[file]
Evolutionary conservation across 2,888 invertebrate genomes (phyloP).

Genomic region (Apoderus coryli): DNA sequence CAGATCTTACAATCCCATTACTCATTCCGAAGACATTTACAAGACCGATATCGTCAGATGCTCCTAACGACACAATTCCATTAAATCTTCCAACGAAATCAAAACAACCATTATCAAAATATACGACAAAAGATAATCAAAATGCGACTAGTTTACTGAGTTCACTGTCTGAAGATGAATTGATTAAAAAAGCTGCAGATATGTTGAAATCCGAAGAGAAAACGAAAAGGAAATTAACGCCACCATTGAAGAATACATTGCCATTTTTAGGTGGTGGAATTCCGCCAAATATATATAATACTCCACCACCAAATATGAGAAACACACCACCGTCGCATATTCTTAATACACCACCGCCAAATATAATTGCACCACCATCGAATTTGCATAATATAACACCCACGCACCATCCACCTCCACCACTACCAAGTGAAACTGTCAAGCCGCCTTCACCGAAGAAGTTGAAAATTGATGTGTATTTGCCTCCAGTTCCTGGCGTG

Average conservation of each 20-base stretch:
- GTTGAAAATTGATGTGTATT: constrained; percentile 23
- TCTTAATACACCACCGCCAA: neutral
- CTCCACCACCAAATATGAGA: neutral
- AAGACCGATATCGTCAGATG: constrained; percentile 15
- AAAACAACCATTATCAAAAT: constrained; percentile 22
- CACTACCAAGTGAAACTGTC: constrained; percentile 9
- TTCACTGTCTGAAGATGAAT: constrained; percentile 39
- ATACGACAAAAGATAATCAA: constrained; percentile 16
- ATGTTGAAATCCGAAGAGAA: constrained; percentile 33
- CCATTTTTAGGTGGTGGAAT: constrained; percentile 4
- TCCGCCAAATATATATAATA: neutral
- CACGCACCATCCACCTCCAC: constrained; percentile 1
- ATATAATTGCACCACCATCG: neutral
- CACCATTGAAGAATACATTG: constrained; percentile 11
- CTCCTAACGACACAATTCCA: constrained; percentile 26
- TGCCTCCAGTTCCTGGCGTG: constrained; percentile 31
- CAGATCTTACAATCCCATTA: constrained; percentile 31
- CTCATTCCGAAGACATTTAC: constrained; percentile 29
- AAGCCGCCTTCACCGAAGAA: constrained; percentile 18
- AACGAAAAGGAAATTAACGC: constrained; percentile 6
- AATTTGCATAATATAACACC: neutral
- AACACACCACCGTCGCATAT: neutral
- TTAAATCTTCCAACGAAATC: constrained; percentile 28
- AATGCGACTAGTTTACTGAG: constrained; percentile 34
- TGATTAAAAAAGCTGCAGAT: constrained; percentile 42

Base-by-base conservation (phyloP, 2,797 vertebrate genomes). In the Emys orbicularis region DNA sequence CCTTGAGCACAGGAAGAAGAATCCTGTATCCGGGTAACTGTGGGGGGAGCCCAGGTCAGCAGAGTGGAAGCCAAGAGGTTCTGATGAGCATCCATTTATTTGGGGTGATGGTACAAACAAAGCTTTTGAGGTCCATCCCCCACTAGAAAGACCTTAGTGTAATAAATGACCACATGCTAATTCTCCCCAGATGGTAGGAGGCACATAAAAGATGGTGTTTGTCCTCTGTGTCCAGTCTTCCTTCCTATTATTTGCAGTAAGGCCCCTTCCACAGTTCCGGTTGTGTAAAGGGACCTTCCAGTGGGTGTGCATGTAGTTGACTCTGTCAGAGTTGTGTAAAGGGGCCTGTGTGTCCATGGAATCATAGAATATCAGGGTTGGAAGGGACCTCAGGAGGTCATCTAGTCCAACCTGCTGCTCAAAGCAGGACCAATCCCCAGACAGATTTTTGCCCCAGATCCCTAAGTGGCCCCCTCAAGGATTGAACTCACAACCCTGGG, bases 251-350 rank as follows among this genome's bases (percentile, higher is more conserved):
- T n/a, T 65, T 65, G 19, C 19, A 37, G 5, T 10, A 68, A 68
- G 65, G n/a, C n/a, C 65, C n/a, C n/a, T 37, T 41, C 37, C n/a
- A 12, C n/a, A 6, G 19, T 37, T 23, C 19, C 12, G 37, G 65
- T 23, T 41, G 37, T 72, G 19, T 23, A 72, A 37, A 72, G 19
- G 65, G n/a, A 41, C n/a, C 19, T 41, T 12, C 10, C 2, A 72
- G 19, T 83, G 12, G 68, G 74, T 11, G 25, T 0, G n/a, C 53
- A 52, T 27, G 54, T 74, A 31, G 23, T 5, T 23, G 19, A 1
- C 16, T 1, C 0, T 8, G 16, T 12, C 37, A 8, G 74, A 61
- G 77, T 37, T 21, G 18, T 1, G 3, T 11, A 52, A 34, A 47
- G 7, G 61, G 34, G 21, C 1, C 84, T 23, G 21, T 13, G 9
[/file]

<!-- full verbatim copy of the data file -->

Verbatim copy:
Evolutionary conservation across 2,888 invertebrate genomes (phyloP).

Genomic region (Apoderus coryli): DNA sequence CAGATCTTACAATCCCATTACTCATTCCGAAGACATTTACAAGACCGATATCGTCAGATGCTCCTAACGACACAATTCCATTAAATCTTCCAACGAAATCAAAACAACCATTATCAAAATATACGACAAAAGATAATCAAAATGCGACTAGTTTACTGAGTTCACTGTCTGAAGATGAATTGATTAAAAAAGCTGCAGATATGTTGAAATCCGAAGAGAAAACGAAAAGGAAATTAACGCCACCATTGAAGAATACATTGCCATTTTTAGGTGGTGGAATTCCGCCAAATATATATAATACTCCACCACCAAATATGAGAAACACACCACCGTCGCATATTCTTAATACACCACCGCCAAATATAATTGCACCACCATCGAATTTGCATAATATAACACCCACGCACCATCCACCTCCACCACTACCAAGTGAAACTGTCAAGCCGCCTTCACCGAAGAAGTTGAAAATTGATGTGTATTTGCCTCCAGTTCCTGGCGTG

Average conservation of each 20-base stretch:
- GTTGAAAATTGATGTGTATT: constrained; percentile 23
- TCTTAATACACCACCGCCAA: neutral
- CTCCACCACCAAATATGAGA: neutral
- AAGACCGATATCGTCAGATG: constrained; percentile 15
- AAAACAACCATTATCAAAAT: constrained; percentile 22
- CACTACCAAGTGAAACTGTC: constrained; percentile 9
- TTCACTGTCTGAAGATGAAT: constrained; percentile 39
- ATACGACAAAAGATAATCAA: constrained; percentile 16
- ATGTTGAAATCCGAAGAGAA: constrained; percentile 33
- CCATTTTTAGGTGGTGGAAT: constrained; percentile 4
- TCCGCCAAATATATATAATA: neutral
- CACGCACCATCCACCTCCAC: constrained; percentile 1
- ATATAATTGCACCACCATCG: neutral
- CACCATTGAAGAATACATTG: constrained; percentile 11
- CTCCTAACGACACAATTCCA: constrained; percentile 26
- TGCCTCCAGTTCCTGGCGTG: constrained; percentile 31
- CAGATCTTACAATCCCATTA: constrained; percentile 31
- CTCATTCCGAAGACATTTAC: constrained; percentile 29
- AAGCCGCCTTCACCGAAGAA: constrained; percentile 18
- AACGAAAAGGAAATTAACGC: constrained; percentile 6
- AATTTGCATAATATAACACC: neutral
- AACACACCACCGTCGCATAT: neutral
- TTAAATCTTCCAACGAAATC: constrained; percentile 28
- AATGCGACTAGTTTACTGAG: constrained; percentile 34
- TGATTAAAAAAGCTGCAGAT: constrained; percentile 42

Base-by-base conservation (phyloP, 2,797 vertebrate genomes). In the Emys orbicularis region DNA sequence CCTTGAGCACAGGAAGAAGAATCCTGTATCCGGGTAACTGTGGGGGGAGCCCAGGTCAGCAGAGTGGAAGCCAAGAGGTTCTGATGAGCATCCATTTATTTGGGGTGATGGTACAAACAAAGCTTTTGAGGTCCATCCCCCACTAGAAAGACCTTAGTGTAATAAATGACCACATGCTAATTCTCCCCAGATGGTAGGAGGCACATAAAAGATGGTGTTTGTCCTCTGTGTCCAGTCTTCCTTCCTATTATTTGCAGTAAGGCCCCTTCCACAGTTCCGGTTGTGTAAAGGGACCTTCCAGTGGGTGTGCATGTAGTTGACTCTGTCAGAGTTGTGTAAAGGGGCCTGTGTGTCCATGGAATCATAGAATATCAGGGTTGGAAGGGACCTCAGGAGGTCATCTAGTCCAACCTGCTGCTCAAAGCAGGACCAATCCCCAGACAGATTTTTGCCCCAGATCCCTAAGTGGCCCCCTCAAGGATTGAACTCACAACCCTGGG, bases 251-350 rank as follows among this genome's bases (percentile, higher is more conserved):
- T n/a, T 65, T 65, G 19, C 19, A 37, G 5, T 10, A 68, A 68
- G 65, G n/a, C n/a, C 65, C n/a, C n/a, T 37, T 41, C 37, C n/a
- A 12, C n/a, A 6, G 19, T 37, T 23, C 19, C 12, G 37, G 65
- T 23, T 41, G 37, T 72, G 19, T 23, A 72, A 37, A 72, G 19
- G 65, G n/a, A 41, C n/a, C 19, T 41, T 12, C 10, C 2, A 72
- G 19, T 83, G 12, G 68, G 74, T 11, G 25, T 0, G n/a, C 53
- A 52, T 27, G 54, T 74, A 31, G 23, T 5, T 23, G 19, A 1
- C 16, T 1, C 0, T 8, G 16, T 12, C 37, A 8, G 74, A 61
- G 77, T 37, T 21, G 18, T 1, G 3, T 11, A 52, A 34, A 47
- G 7, G 61, G 34, G 21, C 1, C 84, T 23, G 21, T 13, G 9